April 06, 2012


Art on stamps. Always a tricky business. It sounds so great, and easy! Just bang a pic of a beautiful painting on a stamp and you have a beautiful stamp. I think it's fair to say that it hardly ever works like that. Paintings are usually huge and meant to be seen huge, not reduced to some minuscule-size image.

But there is an exception. Well, there always is, isn't there?! If a work of art can be reproduced, or sufficiently adapted, it might work well on a small format. The most obvious of these would of course be the reproduction of engravings.

Now I don't mind saying that I'm a bit of a traditionalist, so my favourite painter of all time is without doubt Rembrandt. I've often thought about starting a 'Rembrandt on Stamps' collection, but have never done so, for reasons stated above. But luckily for me, Rembrandt made many engravings and stamp designers have happily made use of these, and with good results!

Engravings by Rembrandt were the subject of the Dutch stamp set issued in 1956, as part of their annual welfare stamps. It's a gorgeous set, which shows details of Rembrandt's engravings, many of which are full-size reproductions. The original idea was to actually engrave the stamps, but probably because of lack of time, the decision was made to 'just' reproduce the original engravings. The stamps are therefore not recess-printed, as is stated in many (even Dutch!) catalogues, but printed in photogravure. (see update at end of blog post)

The Persian (1656)

Though these worked well, the actual engraved and recess-printed stamps depicting Rembtrandt's work are even better. Austria issued a set in 1969, to mark the Bicentenary of the Albertina Art Collection in  Vienna. The set of eight stamps includes a self-portrait by Rembrandt. I was in the Scottish National Gallery in Edinburgh the other day, admiring another Rembrandt self-portrait, and there it was stated that no other artist has made as many self-portraits as Rembrandt! We therefore have a great visual legacy of the many seismic changes (ranging from luxurious wealth to depraved poverty) of the painter's life.

Self-Portrait (1639)

France, too, issued a beautifully engraved stamp celebrating Rembrandt's work, in 2006. 2006 was the year in which the 400th birth anniversary of the painter was marked, and this is, in my opinion, one of the most outstanding of the many Rembrandt issues in that year.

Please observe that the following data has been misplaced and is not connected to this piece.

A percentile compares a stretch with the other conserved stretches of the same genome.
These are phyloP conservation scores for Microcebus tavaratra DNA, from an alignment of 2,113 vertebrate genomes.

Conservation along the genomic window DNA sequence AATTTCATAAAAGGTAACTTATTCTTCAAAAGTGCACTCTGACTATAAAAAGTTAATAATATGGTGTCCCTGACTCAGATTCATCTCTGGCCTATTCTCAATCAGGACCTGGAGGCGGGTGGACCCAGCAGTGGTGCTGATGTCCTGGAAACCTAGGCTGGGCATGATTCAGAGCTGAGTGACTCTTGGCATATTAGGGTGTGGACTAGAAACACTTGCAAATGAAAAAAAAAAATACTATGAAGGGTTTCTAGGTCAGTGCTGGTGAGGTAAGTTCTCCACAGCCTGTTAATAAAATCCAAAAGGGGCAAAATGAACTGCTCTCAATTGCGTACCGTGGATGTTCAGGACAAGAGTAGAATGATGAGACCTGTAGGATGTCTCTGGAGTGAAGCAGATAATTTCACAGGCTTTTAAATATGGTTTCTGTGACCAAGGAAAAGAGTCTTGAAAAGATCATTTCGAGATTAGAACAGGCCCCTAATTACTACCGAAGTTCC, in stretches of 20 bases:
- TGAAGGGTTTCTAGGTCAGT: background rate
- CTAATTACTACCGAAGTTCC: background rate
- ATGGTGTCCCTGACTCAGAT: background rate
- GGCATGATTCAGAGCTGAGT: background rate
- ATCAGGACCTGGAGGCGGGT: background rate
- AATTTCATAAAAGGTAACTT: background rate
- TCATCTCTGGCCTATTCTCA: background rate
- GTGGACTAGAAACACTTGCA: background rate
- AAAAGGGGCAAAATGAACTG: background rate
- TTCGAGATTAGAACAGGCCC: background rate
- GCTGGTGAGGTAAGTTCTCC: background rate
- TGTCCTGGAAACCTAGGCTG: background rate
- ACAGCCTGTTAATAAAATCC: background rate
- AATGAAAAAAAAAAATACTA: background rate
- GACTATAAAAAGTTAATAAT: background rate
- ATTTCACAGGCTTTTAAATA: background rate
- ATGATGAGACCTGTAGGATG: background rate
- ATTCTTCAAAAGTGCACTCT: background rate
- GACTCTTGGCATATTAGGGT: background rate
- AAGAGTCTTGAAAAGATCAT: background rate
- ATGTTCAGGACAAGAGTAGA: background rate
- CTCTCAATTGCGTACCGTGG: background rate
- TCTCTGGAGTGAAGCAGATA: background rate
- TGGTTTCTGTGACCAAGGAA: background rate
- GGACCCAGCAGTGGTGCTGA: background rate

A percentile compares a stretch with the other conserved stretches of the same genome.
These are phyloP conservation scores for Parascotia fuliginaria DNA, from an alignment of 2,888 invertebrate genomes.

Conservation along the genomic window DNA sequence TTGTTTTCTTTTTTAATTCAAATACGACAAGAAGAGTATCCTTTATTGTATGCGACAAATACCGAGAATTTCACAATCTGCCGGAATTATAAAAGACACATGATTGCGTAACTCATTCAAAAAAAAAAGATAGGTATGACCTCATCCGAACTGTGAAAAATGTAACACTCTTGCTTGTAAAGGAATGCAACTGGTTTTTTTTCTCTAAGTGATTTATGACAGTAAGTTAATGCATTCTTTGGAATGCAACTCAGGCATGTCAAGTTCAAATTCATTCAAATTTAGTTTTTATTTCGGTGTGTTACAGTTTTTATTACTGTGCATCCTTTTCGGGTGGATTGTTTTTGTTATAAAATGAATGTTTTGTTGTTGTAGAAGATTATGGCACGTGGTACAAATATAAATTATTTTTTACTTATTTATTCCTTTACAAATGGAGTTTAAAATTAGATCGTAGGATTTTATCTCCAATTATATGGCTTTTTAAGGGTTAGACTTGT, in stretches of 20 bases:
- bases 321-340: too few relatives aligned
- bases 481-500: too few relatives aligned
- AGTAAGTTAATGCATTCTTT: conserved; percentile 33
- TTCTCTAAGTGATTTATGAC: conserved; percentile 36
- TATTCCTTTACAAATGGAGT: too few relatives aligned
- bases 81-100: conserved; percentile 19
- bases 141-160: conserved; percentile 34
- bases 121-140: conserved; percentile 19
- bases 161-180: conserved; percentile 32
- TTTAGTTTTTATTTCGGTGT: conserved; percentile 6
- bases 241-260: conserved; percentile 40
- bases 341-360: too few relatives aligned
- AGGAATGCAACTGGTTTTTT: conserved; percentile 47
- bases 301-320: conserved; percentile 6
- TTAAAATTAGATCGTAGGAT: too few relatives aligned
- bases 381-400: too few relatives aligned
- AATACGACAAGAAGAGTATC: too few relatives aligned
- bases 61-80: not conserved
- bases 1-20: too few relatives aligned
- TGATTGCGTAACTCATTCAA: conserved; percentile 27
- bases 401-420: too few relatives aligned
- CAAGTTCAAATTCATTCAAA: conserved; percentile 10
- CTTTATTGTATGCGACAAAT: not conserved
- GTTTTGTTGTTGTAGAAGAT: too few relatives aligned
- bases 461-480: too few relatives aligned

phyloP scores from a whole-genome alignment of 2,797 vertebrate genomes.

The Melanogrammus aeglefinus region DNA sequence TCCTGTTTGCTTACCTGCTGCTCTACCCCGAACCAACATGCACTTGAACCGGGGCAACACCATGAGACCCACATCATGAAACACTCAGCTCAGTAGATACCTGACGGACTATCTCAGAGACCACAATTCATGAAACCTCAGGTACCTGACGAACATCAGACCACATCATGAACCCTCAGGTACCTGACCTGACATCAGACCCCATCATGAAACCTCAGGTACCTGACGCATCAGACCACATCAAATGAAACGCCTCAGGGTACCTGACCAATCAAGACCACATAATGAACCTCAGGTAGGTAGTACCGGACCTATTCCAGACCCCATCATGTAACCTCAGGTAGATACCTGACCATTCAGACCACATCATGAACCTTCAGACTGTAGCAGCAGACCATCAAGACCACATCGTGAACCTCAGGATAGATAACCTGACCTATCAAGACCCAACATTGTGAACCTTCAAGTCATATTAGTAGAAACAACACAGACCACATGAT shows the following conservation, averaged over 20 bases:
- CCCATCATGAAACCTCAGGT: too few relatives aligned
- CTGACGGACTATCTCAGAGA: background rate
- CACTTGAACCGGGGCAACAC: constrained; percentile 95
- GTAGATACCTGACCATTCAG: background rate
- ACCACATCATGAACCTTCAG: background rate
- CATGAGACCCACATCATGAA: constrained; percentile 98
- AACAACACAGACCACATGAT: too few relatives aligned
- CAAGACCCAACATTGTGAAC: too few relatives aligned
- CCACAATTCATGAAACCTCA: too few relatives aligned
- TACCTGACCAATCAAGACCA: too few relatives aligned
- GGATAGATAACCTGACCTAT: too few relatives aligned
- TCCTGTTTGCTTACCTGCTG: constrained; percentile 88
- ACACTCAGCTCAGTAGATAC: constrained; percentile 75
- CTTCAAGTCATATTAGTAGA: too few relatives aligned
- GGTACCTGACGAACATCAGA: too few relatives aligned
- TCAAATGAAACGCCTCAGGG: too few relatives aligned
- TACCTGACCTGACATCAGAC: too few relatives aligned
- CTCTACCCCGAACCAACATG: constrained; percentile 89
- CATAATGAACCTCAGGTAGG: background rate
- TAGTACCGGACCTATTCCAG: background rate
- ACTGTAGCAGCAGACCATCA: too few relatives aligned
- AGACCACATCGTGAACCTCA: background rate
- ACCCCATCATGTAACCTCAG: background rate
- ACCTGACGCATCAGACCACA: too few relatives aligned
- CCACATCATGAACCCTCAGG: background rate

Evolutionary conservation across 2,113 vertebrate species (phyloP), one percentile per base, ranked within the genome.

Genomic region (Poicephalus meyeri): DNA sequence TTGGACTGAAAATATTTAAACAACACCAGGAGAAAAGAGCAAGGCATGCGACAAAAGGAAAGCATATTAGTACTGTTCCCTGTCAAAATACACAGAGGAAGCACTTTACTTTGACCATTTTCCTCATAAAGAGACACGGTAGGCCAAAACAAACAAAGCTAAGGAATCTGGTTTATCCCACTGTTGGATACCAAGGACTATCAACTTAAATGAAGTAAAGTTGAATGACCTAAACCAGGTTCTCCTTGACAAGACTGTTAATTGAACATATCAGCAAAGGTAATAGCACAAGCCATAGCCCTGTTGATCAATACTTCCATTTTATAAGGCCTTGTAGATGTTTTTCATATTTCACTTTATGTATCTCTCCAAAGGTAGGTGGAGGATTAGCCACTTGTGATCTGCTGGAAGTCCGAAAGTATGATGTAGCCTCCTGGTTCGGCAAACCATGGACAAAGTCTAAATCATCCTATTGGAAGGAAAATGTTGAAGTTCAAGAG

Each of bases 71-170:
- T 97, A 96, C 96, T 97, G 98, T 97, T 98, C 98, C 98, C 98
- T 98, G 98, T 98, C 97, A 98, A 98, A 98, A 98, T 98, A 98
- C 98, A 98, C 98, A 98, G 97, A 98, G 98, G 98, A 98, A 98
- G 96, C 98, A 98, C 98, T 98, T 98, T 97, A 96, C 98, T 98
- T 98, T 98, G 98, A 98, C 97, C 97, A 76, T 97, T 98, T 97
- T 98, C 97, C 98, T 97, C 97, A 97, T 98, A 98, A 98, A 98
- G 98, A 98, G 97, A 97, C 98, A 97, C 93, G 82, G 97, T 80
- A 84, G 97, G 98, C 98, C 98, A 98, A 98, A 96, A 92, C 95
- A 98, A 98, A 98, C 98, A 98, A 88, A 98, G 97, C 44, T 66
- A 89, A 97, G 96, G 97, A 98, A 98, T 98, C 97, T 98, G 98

Beggar's Family at the Door of a House (1648)

Having just said everything I've said on art on stamps, I must admit that my favourite Rembrandt stamp isn't an engraved version of an engraving. It's a reproduction of a painting of Rembrandt's son Titus. The Dutch stamp is part of set of five identical stamps in different values and colours, issued in 1941 as part of the annual Child Welfare set.

Titus at his Desk (1635)

But it's not just a reproduction. The painting has been adapted to form an original stamp design, rather than just a pic of a painting. So it works. Wonderfully well!

See yous later

PS: Why not prove me wrong and convince me that art on stamps does work? You can do that on this forum thread!

I've since had a discussion with a Dutch printing expert and he tells me that these Rembrandt stamps are actually produced using some sort of combination of photogravure and recess-printing. The name for this particular process may best be described as 'screened recess'.


  1. I have put all the stamps from the 1956 Rembrandt series together with the original engravings on my website at:

  2. That's a great page you've made indeed! Thanks for bringing it to our attention!